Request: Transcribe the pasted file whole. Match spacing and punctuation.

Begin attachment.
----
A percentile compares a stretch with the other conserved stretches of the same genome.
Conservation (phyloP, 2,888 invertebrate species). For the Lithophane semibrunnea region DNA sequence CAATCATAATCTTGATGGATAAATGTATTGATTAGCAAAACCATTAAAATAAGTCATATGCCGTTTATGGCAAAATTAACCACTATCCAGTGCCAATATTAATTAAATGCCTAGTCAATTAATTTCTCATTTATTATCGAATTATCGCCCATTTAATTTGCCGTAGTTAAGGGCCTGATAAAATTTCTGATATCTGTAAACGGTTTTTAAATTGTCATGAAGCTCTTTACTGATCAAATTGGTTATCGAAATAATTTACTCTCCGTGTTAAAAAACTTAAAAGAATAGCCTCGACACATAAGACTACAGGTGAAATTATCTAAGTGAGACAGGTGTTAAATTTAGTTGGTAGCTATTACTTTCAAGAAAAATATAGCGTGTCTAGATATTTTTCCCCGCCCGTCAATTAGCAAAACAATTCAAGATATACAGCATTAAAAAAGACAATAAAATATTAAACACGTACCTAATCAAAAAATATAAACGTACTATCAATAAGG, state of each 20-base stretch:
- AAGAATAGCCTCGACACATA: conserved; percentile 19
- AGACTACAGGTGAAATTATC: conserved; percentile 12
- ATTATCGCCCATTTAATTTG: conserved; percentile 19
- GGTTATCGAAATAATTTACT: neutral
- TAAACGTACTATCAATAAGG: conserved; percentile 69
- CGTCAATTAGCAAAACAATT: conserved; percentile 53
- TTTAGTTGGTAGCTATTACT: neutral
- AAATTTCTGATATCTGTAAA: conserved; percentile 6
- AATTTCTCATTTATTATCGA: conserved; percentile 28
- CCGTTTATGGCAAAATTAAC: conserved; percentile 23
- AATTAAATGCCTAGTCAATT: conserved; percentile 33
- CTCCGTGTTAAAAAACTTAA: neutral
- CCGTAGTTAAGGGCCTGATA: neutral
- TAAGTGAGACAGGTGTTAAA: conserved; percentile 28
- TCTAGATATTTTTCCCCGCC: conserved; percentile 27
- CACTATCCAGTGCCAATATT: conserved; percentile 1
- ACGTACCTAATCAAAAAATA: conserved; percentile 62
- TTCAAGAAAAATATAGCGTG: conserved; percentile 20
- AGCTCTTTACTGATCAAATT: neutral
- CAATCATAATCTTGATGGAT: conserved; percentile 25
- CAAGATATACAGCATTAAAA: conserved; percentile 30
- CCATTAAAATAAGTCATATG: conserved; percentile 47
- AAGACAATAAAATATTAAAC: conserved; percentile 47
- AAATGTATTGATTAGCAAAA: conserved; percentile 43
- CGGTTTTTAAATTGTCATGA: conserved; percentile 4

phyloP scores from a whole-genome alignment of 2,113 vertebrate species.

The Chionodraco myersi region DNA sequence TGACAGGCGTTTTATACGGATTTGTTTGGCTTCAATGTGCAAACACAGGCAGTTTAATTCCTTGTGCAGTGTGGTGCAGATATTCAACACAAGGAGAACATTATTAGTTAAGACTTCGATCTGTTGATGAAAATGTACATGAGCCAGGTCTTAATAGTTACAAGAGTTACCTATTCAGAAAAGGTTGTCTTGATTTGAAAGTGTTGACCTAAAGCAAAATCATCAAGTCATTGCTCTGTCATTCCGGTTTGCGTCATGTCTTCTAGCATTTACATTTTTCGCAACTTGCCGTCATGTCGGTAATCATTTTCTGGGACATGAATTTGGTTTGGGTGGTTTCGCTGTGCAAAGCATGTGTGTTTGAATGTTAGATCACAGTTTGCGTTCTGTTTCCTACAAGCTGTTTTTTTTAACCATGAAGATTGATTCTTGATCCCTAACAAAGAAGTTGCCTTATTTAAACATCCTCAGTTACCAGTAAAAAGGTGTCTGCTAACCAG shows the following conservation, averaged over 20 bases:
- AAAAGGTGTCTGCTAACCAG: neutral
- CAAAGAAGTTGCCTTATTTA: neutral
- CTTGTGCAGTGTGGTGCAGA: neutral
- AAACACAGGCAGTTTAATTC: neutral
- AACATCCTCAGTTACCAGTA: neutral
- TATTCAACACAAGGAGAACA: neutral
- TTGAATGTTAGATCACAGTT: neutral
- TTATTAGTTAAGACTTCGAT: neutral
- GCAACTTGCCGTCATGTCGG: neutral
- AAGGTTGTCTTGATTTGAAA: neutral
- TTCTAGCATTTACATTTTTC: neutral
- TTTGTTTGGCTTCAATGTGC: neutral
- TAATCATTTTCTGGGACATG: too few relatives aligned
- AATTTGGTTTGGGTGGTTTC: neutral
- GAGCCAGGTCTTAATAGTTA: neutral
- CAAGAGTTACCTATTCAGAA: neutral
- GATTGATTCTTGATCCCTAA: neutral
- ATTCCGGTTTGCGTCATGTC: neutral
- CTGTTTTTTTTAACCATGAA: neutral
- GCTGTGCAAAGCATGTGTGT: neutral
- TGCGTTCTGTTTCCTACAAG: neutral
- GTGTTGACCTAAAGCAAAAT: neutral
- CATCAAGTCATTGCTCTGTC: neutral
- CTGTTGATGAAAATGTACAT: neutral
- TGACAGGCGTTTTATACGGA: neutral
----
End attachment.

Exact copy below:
A percentile compares a stretch with the other conserved stretches of the same genome.
Conservation (phyloP, 2,888 invertebrate species). For the Lithophane semibrunnea region DNA sequence CAATCATAATCTTGATGGATAAATGTATTGATTAGCAAAACCATTAAAATAAGTCATATGCCGTTTATGGCAAAATTAACCACTATCCAGTGCCAATATTAATTAAATGCCTAGTCAATTAATTTCTCATTTATTATCGAATTATCGCCCATTTAATTTGCCGTAGTTAAGGGCCTGATAAAATTTCTGATATCTGTAAACGGTTTTTAAATTGTCATGAAGCTCTTTACTGATCAAATTGGTTATCGAAATAATTTACTCTCCGTGTTAAAAAACTTAAAAGAATAGCCTCGACACATAAGACTACAGGTGAAATTATCTAAGTGAGACAGGTGTTAAATTTAGTTGGTAGCTATTACTTTCAAGAAAAATATAGCGTGTCTAGATATTTTTCCCCGCCCGTCAATTAGCAAAACAATTCAAGATATACAGCATTAAAAAAGACAATAAAATATTAAACACGTACCTAATCAAAAAATATAAACGTACTATCAATAAGG, state of each 20-base stretch:
- AAGAATAGCCTCGACACATA: conserved; percentile 19
- AGACTACAGGTGAAATTATC: conserved; percentile 12
- ATTATCGCCCATTTAATTTG: conserved; percentile 19
- GGTTATCGAAATAATTTACT: neutral
- TAAACGTACTATCAATAAGG: conserved; percentile 69
- CGTCAATTAGCAAAACAATT: conserved; percentile 53
- TTTAGTTGGTAGCTATTACT: neutral
- AAATTTCTGATATCTGTAAA: conserved; percentile 6
- AATTTCTCATTTATTATCGA: conserved; percentile 28
- CCGTTTATGGCAAAATTAAC: conserved; percentile 23
- AATTAAATGCCTAGTCAATT: conserved; percentile 33
- CTCCGTGTTAAAAAACTTAA: neutral
- CCGTAGTTAAGGGCCTGATA: neutral
- TAAGTGAGACAGGTGTTAAA: conserved; percentile 28
- TCTAGATATTTTTCCCCGCC: conserved; percentile 27
- CACTATCCAGTGCCAATATT: conserved; percentile 1
- ACGTACCTAATCAAAAAATA: conserved; percentile 62
- TTCAAGAAAAATATAGCGTG: conserved; percentile 20
- AGCTCTTTACTGATCAAATT: neutral
- CAATCATAATCTTGATGGAT: conserved; percentile 25
- CAAGATATACAGCATTAAAA: conserved; percentile 30
- CCATTAAAATAAGTCATATG: conserved; percentile 47
- AAGACAATAAAATATTAAAC: conserved; percentile 47
- AAATGTATTGATTAGCAAAA: conserved; percentile 43
- CGGTTTTTAAATTGTCATGA: conserved; percentile 4

phyloP scores from a whole-genome alignment of 2,113 vertebrate species.

The Chionodraco myersi region DNA sequence TGACAGGCGTTTTATACGGATTTGTTTGGCTTCAATGTGCAAACACAGGCAGTTTAATTCCTTGTGCAGTGTGGTGCAGATATTCAACACAAGGAGAACATTATTAGTTAAGACTTCGATCTGTTGATGAAAATGTACATGAGCCAGGTCTTAATAGTTACAAGAGTTACCTATTCAGAAAAGGTTGTCTTGATTTGAAAGTGTTGACCTAAAGCAAAATCATCAAGTCATTGCTCTGTCATTCCGGTTTGCGTCATGTCTTCTAGCATTTACATTTTTCGCAACTTGCCGTCATGTCGGTAATCATTTTCTGGGACATGAATTTGGTTTGGGTGGTTTCGCTGTGCAAAGCATGTGTGTTTGAATGTTAGATCACAGTTTGCGTTCTGTTTCCTACAAGCTGTTTTTTTTAACCATGAAGATTGATTCTTGATCCCTAACAAAGAAGTTGCCTTATTTAAACATCCTCAGTTACCAGTAAAAAGGTGTCTGCTAACCAG shows the following conservation, averaged over 20 bases:
- AAAAGGTGTCTGCTAACCAG: neutral
- CAAAGAAGTTGCCTTATTTA: neutral
- CTTGTGCAGTGTGGTGCAGA: neutral
- AAACACAGGCAGTTTAATTC: neutral
- AACATCCTCAGTTACCAGTA: neutral
- TATTCAACACAAGGAGAACA: neutral
- TTGAATGTTAGATCACAGTT: neutral
- TTATTAGTTAAGACTTCGAT: neutral
- GCAACTTGCCGTCATGTCGG: neutral
- AAGGTTGTCTTGATTTGAAA: neutral
- TTCTAGCATTTACATTTTTC: neutral
- TTTGTTTGGCTTCAATGTGC: neutral
- TAATCATTTTCTGGGACATG: too few relatives aligned
- AATTTGGTTTGGGTGGTTTC: neutral
- GAGCCAGGTCTTAATAGTTA: neutral
- CAAGAGTTACCTATTCAGAA: neutral
- GATTGATTCTTGATCCCTAA: neutral
- ATTCCGGTTTGCGTCATGTC: neutral
- CTGTTTTTTTTAACCATGAA: neutral
- GCTGTGCAAAGCATGTGTGT: neutral
- TGCGTTCTGTTTCCTACAAG: neutral
- GTGTTGACCTAAAGCAAAAT: neutral
- CATCAAGTCATTGCTCTGTC: neutral
- CTGTTGATGAAAATGTACAT: neutral
- TGACAGGCGTTTTATACGGA: neutral